On any given day, I receive anywhere from eight to 16 emails from my mother. And while this type of never ending dialogue could overwhelm some, I find it has, over the years, bonded us.
Recently, her emails began to take on a religious filter, her words often referencing quotes by King Solomon from the Bible, invitations to local church groups and the final straw? A total of nine emails in a 48-hour span, first asking, then demanding, begging and finally requesting my presence to join her at Christopher West's Theology of the Body conference. 5 Love Lessons From A Catholic Priest
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At first I flat out refused. After all, why would an unreligious twenty-something, who values her sleep and regularly rejects religious jargon, make her way to a religious conference on a Saturday at 8 a.m.? But she wore me down.
I arrived at the conference begrudgingly prepared to listen to acclaimed speaker Christopher West. I figured that at the very least I could get my mother off my anti-religious back for a bit. So imagine my surprise when I not only connected with West's words, but also felt like they were completely in line with my currently shifting moral pendulum.
Growing up in a liberal Catholic home, my thoughts and feelings surrounding sex were less than traditional. I believed in a "do what you want, when you want" approach to sex, and it was taking its toll on me. When West brought up casual sex as a way of "using" other people, I was genuinely confused. How could consensual sex between two willing participants be a form of using? But the more I thought about it, the more I became convinced West was right. We Waited For Marriage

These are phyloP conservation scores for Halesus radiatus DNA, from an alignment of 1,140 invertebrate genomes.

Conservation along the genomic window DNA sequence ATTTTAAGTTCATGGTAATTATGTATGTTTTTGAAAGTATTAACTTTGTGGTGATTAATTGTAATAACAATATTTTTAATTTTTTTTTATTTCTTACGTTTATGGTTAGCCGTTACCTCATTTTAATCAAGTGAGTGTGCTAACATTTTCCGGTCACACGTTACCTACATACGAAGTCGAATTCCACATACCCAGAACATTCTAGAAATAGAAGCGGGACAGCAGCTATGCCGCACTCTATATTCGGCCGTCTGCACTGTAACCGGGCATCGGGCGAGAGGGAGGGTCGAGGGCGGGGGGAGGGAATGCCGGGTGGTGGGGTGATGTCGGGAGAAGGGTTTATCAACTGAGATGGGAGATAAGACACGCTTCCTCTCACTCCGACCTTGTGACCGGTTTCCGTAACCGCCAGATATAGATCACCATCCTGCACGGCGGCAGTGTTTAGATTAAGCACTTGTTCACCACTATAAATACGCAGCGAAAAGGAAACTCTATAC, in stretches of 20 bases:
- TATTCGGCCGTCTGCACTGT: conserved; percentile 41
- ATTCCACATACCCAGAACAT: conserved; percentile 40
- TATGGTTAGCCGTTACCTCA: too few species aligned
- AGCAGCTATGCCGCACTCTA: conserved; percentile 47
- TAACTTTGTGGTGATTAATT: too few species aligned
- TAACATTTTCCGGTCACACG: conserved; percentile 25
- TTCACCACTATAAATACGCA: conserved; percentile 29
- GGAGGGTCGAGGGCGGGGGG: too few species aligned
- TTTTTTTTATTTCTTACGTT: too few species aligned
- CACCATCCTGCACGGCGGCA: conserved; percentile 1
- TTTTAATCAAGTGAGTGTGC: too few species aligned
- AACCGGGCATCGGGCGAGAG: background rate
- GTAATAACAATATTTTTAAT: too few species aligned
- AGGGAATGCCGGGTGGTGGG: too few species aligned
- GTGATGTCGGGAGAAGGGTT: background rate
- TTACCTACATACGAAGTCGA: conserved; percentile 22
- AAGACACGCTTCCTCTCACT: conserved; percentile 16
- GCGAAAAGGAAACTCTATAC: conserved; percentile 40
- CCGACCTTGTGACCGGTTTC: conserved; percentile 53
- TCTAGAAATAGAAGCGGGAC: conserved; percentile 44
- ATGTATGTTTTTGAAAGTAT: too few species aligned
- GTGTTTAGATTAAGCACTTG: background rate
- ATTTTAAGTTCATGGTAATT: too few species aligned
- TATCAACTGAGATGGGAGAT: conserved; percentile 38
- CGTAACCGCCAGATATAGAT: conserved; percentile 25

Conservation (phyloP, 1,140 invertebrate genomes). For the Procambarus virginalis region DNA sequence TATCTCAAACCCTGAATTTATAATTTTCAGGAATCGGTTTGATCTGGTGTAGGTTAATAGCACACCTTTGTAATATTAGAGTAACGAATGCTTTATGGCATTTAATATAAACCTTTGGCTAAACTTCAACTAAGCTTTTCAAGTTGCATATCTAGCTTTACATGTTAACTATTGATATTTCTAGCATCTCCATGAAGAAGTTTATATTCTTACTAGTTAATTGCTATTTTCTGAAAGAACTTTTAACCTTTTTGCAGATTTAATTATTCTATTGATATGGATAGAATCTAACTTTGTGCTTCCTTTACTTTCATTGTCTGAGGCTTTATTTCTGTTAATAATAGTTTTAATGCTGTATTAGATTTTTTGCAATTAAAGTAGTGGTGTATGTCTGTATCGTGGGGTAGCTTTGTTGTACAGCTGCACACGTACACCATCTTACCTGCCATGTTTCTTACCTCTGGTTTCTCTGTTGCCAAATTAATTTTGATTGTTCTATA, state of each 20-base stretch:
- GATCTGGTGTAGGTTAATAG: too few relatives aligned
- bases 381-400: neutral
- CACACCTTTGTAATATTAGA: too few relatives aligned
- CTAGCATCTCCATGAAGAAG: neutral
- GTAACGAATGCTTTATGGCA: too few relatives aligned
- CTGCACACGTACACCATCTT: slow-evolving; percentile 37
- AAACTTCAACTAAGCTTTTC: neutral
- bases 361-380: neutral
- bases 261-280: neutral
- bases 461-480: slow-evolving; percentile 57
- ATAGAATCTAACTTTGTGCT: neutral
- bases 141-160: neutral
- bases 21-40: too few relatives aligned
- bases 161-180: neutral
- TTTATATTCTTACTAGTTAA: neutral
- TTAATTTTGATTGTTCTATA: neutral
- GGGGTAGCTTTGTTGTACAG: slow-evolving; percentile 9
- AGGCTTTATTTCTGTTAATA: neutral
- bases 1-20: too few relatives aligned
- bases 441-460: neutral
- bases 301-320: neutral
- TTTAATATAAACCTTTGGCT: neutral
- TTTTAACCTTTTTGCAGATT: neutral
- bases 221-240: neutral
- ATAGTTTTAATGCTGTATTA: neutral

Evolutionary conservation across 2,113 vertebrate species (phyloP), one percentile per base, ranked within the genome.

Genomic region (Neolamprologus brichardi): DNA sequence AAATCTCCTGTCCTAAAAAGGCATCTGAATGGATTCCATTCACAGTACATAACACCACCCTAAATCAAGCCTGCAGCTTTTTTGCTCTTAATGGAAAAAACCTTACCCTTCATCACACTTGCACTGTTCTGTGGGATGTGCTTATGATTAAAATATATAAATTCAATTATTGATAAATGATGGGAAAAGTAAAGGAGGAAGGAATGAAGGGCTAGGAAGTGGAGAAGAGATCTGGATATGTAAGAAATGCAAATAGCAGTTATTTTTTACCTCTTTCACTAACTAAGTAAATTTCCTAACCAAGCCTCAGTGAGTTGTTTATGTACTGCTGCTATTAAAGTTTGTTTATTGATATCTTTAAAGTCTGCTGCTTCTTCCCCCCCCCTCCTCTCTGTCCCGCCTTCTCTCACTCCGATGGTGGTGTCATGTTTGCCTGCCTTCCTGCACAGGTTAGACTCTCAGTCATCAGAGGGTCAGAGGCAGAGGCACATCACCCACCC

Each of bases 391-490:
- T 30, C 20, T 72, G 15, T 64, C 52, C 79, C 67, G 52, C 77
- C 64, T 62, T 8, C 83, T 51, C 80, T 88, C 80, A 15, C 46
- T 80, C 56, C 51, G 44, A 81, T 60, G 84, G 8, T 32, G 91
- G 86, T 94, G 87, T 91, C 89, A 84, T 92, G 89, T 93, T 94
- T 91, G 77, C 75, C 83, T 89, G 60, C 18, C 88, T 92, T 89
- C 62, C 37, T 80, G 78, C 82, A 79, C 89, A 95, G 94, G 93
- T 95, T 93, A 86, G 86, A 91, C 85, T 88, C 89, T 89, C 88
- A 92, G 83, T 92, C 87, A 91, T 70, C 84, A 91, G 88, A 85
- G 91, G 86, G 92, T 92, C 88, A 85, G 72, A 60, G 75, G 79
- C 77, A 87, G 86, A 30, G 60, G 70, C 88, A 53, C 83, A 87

In any other sense of the word, I wouldn't tolerate using someone or being used. I won't date someone for his social status, befriend someone for the simple goal of getting ahead professionally, and I most certainly wouldn't sleep with an older man in exchange for being taken care of. But here I was sleeping with people because they were there, because my body had an urge.
The idea of actually using sex to connect was foreign to me. I had it all backwards. I'd been using sex to disconnect. Looking back on all my previous relationships, conquests and sexual partners, it was the partners I loved whom I was actually scared of connecting with, because I understood the magnitude of connecting on that level. 3 Steps To Connect To His Heart
I'd already wondered aloud to friends and to myself why I hadn't slept with the most recent guy I'd been seeing. Two months into dating, I still had butterflies, felt completely and utterly safe with him, and definitely wanted to be closer. But something had shifted. Something was more important than my hormones. I hadn't been able to put my finger on it, but it was this: I really wanted to connect, but not for the sake of connection. I really wanted to connect with him.
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After listening to West, I realized that my previous "do what you want, when you want it" attitude toward sex wasn't helping me, and that there may be something to this traditional approach to sex and love.
Has your idea of sex become more or less traditional?